Being sexually harassed
can devastate your psychological health, physical well-being and
vocational development. Women who have been harassed often change
their jobs, career goals, job assignments, educational programs
or academic majors. In addition, women have reported psychological
and physical reaction to being harassed that are similar to reactions
to other forms of stress. They include:
Anger, fear, frustration,
feelings of betrayal
of being powerless
Phobias, panic reactions
Is all of this based on any
objective research? NO! It is yet another example of "fear
appeal" advertising and of pathologizing. If people really
have (or think they have) been sexually harassed, such lists and
statements can serve to suggest to them that they will begin to
experience one or more of these problems. As well, psychologists
argue that comments or behaviours are abusive or harassing if they
lead to "poor self-esteem, depression, psychological sequellae requiring
therapy, etc." So, events, which had at the time seemed only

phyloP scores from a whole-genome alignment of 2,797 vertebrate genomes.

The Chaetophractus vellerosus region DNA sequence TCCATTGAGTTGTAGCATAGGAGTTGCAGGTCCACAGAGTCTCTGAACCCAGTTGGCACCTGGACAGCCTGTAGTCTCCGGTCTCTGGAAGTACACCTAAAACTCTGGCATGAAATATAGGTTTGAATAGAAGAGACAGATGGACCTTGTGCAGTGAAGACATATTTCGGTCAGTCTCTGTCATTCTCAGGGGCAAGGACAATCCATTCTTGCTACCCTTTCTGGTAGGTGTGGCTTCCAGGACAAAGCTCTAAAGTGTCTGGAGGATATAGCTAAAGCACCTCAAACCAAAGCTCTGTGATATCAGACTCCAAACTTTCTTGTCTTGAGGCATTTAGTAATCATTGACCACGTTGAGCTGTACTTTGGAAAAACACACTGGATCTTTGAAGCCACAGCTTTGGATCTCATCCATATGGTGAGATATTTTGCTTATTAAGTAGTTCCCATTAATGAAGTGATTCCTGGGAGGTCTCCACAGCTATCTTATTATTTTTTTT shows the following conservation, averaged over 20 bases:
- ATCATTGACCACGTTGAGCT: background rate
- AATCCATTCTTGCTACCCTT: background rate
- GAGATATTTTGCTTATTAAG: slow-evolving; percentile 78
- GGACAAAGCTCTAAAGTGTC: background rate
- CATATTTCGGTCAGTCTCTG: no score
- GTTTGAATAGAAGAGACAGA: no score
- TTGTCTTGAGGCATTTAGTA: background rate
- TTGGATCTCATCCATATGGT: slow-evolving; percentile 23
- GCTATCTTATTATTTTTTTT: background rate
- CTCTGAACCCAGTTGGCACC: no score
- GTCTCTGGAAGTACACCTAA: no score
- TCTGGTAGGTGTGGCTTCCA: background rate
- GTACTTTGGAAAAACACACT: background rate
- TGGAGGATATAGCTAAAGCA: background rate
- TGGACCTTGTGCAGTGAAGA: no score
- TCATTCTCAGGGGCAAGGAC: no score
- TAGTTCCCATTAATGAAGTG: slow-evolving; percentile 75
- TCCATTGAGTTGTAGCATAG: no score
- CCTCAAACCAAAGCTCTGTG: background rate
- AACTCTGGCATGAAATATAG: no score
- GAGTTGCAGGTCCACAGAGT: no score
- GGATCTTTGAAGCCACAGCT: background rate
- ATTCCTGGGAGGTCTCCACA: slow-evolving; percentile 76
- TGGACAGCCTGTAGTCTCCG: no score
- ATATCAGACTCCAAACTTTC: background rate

annoying, can come to be reinterpreted as episodes of sexual harassment.
Back in 1961, in the first edition
of his now classic book on psychotherapy, Jerome Frank wrote:
The demand for psychotherapy
keeps pace with the supply, and at times one has the uneasy feeling
that the supply may be creating the demand...Psychotherapy is the
only form of treatment which, at least to some extent, appears to
create the illness it treats.
Now, just as I would never question
the existence of sexual harassment or of sexual assault or of discrimination,
I would never question the existence of serious mental illness.
The diagnosis of Paranoid Schizophrenia does, I think, mean something
but labels such as PTSD, Depression and Chronic Stress are more
often than not inappropriately applied and serving not to identify
an actual illness but rather to make people appear sick and disabled.
Some of you may actually have seen cases in which you have suspected
that such labels have actually gotten in the way of clients ever
getting back work or getting on with their lives.
Aside from this psychologizing
and pathologizing there is a third way in which the Psychology Industry
is applying it's formula and that is what I call "Generalizing."
GENERALIZING - ("it's
just as if...")
By generalizing, I mean the
turning of progressively more trivial events into dramatic incidents.
The verbal abuse quote that I mentioned earlier is one example.
It seems that, while, as kids, most of us might have chanted "sticks
& stones will break my bones but words will never hurt me,"
and learned to shrug off the occasional nasty comment, we are now
being taught that words do hurt and that our emotional injuries,
especially if we ignore them, are every bit as debilitating as physical